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Full Online Book HomeLong StoriesNight And Morning - Book 5 - Chapter 5
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Night And Morning - Book 5 - Chapter 5 Post by :Heidi66469 Category :Long Stories Author :Edward Bulwer-lytton Date :May 2012 Read :2946

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Night And Morning - Book 5 - Chapter 5


"Volpone. A little in a mist, but not dejected;
Never--but still myself."
BEN JONSON: Volpone.

"Peregrine. Am I enough disguised?
Mer. Ay. I warrant you.
Per. Save you, fair lady."--Ibid.

It is an ill wind that blows nobody good. The ill wind that had blown gout to Lord Lilburne had blown Lord Lilburne away from the injury he had meditated against what he called "the object of his attachment." How completely and entirely, indeed, the state of Lord Lilburne's feelings depended on the state of his health, may be seen in the answer he gave to his valet, when, the morning after the first attack of the gout, that worthy person, by way of cheering his master, proposed to ascertain something as to the movements of one with whom Lord Lilburne professed to be so violently in love,--"Confound you, Dykeman!" exclaimed the invalid,--"why do you trouble me about women when I'm in this condition? I don't care if they were all at the bottom of the sea! Reach me the colchicum! I must keep my mind calm."

Whenever tolerably well, Lord Lilburne was careless of his health; the moment he was ill, Lord Lilburne paid himself the greatest possible attention. Though a man of firm nerves, in youth of remarkable daring, and still, though no longer rash, of sufficient personal courage, he was by no means fond of the thought of death--that is, of his own death. Not that he was tormented by any religious apprehensions of the Dread Unknown, but simply because the only life of which he had any experience seemed to him a peculiarly pleasant thing. He had a sort of instinctive persuasion that John Lord Lilburne would not be better off anywhere else. Always disliking solitude, he disliked it more than ever when he was ill, and he therefore welcomed the visit of his sister and the gentle hand of his pretty niece. As for Beaufort, he bored the sufferer; and when that gentleman, on his arrival, shutting out his wife and daughter, whispered to Lilburne, "Any more news of that impostor?" Lilburne answered peevishly, "I never talk about business when I have the gout! I have set Sharp to keep a lookout for him, but he has learned nothing as yet. And now go to your club. You are a worthy creature, but too solemn for my spirits just at this moment. I have a few people coming to dine with me, your wife will do the honors, and--you can come in the evening." Though Mr. Robert Beaufort's sense of importance swelled and chafed at this very unceremonious conge, he forced a smile, and said:--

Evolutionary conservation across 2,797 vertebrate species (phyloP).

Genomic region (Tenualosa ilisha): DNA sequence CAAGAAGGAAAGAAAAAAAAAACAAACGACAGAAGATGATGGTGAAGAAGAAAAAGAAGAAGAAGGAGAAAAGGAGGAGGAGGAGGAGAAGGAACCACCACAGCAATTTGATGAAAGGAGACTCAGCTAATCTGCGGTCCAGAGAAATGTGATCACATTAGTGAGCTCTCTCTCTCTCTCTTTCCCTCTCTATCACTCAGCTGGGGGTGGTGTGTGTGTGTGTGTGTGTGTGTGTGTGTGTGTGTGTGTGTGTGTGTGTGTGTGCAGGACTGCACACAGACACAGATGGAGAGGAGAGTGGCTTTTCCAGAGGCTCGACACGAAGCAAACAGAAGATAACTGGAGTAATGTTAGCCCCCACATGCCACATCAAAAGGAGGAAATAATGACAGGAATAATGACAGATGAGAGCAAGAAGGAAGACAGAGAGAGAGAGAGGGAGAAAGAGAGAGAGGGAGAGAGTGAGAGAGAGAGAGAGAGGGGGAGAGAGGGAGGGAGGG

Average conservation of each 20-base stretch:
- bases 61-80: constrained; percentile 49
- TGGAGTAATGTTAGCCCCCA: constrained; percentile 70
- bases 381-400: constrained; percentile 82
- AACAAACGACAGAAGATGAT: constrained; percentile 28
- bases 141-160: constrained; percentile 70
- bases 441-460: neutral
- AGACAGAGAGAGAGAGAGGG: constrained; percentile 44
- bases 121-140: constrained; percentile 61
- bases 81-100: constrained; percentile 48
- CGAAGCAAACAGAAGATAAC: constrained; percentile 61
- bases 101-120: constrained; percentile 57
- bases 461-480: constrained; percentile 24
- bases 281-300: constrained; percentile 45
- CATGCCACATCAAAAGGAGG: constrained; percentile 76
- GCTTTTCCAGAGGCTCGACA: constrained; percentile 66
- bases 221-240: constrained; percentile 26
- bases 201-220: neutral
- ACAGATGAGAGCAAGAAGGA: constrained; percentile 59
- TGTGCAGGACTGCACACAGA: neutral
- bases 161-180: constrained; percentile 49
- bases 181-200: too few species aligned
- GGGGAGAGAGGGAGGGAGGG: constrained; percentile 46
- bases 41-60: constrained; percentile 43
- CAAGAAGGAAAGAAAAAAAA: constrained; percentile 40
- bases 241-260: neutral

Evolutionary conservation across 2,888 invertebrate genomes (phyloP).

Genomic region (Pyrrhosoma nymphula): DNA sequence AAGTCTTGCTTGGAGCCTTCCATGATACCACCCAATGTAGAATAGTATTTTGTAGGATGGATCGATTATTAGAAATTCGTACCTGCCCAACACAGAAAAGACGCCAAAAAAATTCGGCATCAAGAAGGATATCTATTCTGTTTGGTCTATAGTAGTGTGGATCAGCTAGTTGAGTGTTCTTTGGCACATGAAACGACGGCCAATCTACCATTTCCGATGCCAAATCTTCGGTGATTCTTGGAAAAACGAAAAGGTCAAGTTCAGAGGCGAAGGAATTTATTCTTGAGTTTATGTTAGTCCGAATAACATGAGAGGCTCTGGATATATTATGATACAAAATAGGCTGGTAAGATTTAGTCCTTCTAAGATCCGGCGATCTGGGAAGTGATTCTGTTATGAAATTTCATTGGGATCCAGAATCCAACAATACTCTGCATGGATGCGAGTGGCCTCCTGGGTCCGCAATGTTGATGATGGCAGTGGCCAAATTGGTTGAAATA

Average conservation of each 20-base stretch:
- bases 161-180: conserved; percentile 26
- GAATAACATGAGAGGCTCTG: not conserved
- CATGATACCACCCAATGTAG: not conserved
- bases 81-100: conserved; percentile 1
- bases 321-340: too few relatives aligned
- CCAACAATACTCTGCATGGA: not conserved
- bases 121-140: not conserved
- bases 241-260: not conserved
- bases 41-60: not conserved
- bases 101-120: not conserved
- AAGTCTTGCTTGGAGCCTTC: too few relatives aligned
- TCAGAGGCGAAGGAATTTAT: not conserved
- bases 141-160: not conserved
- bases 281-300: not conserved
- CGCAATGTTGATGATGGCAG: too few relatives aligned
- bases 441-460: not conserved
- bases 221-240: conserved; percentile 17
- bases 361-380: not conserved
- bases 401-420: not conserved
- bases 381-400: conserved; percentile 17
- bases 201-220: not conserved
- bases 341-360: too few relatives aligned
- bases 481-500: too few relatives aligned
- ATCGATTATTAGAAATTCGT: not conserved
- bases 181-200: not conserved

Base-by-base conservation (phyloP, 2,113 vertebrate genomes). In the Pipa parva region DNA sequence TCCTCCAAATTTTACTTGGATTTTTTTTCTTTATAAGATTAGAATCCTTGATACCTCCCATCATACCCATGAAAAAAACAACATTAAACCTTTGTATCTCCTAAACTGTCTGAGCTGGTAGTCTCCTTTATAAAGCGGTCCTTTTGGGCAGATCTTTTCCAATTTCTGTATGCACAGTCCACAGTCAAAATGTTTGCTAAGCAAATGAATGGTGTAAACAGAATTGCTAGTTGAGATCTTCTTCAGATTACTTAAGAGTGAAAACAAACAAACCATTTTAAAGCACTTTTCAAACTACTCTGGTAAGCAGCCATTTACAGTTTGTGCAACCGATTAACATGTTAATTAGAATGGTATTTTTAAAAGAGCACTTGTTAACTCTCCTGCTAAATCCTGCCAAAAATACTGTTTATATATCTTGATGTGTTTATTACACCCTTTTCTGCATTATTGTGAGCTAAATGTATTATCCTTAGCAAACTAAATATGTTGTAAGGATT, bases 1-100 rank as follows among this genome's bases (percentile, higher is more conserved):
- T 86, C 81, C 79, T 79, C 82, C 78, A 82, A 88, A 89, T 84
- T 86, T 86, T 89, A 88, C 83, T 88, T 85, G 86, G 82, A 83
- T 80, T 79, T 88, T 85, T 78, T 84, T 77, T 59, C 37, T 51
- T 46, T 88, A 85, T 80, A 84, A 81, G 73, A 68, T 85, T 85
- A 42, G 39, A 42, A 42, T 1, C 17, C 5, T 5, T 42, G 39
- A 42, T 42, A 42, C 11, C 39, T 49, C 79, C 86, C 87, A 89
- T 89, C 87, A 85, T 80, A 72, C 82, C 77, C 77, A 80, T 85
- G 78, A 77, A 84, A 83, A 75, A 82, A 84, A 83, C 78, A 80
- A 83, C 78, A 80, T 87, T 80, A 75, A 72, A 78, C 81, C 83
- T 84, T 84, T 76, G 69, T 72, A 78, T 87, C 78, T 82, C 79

"Well, it is no wonder you are a little fretful with the gout. I have plenty to do in town, and Mrs. Beaufort and Camilla can come back without waiting for me."

"Why, as your cook is ill, and they can't dine at a club, you may as well leave them here till I am a little better; not that I care, for I can hire a better nurse than either of them."

"My dear Lilburne, don't talk of hiring nurses; certainly, I am too happy if they can be of comfort to you."

"No! on second thoughts, you may take back your wife, she's always talking of her own complaints, and leave me Camilla: you can't want her for a few days."

"Just as you like. And you really think I have managed as well as I could about this young man,--eh?"

"Yes--yes! And so you go to Beaufort Court in a few days?"

"I propose doing so. I wish you were well enough to come."

"Um! Chambers says that it would be a very good air for me--better than Fernside; and as to my castle in the north, I would as soon go to Siberia. Well, if I get better, I will pay you a visit, only you always have such a stupid set of respectable people about you. I shock them, and they oppress me."

"Why, as I hope soon to see Arthur, I shall make it as agreeable to him as I can, and I shall be very much obliged to you if you would invite a few of your own friends."

"Well, you are a good fellow, Beaufort, and I will take you at your word; and, since one good turn deserves another, I have now no scruples in telling you that I feel quite sure that you will have no further annoyance from this troublesome witness-monger."

"In that case," said Beaufort, "I may pick up a better match for Camilla! Good-bye, my dear Lilburne."

"Form and Ceremony of the world!" snarled the peer, as the door closed on his brother-in-law, "ye make little men very moral, and not a bit the better for being so."

It so happened that Vaudemont arrived before any of the other guests that day, and during the half hour which Dr. Chambers assigned to his illustrious patient, so that, when he entered, there were only Mrs. Beaufort and Camilla in the drawing-room.